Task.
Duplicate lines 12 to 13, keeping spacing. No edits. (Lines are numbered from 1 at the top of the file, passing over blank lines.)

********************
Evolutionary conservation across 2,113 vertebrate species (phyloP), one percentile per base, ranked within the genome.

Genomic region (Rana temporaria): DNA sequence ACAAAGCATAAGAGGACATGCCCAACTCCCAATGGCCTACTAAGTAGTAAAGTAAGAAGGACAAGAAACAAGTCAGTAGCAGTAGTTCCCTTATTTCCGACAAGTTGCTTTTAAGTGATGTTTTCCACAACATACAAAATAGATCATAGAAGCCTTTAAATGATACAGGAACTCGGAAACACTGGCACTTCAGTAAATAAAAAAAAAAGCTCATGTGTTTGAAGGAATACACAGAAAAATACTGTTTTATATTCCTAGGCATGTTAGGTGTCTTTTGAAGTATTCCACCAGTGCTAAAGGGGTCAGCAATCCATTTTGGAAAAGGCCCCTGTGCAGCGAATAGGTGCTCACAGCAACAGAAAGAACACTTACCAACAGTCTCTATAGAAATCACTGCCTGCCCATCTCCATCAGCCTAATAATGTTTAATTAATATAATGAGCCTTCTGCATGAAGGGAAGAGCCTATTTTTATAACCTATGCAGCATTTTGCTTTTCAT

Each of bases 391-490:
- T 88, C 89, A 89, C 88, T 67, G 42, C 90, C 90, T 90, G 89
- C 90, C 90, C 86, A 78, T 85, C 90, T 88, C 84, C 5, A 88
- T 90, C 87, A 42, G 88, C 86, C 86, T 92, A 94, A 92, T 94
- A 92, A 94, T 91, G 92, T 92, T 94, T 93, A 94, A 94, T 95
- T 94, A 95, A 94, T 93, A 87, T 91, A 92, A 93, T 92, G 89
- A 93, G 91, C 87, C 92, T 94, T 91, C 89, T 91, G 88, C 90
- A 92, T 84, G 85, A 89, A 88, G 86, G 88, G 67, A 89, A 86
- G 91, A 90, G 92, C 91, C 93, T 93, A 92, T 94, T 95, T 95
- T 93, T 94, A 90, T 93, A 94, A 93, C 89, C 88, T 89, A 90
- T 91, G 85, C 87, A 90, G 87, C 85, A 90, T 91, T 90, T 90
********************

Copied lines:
- T 93, T 94, A 90, T 93, A 94, A 93, C 89, C 88, T 89, A 90
- T 91, G 85, C 87, A 90, G 87, C 85, A 90, T 91, T 90, T 90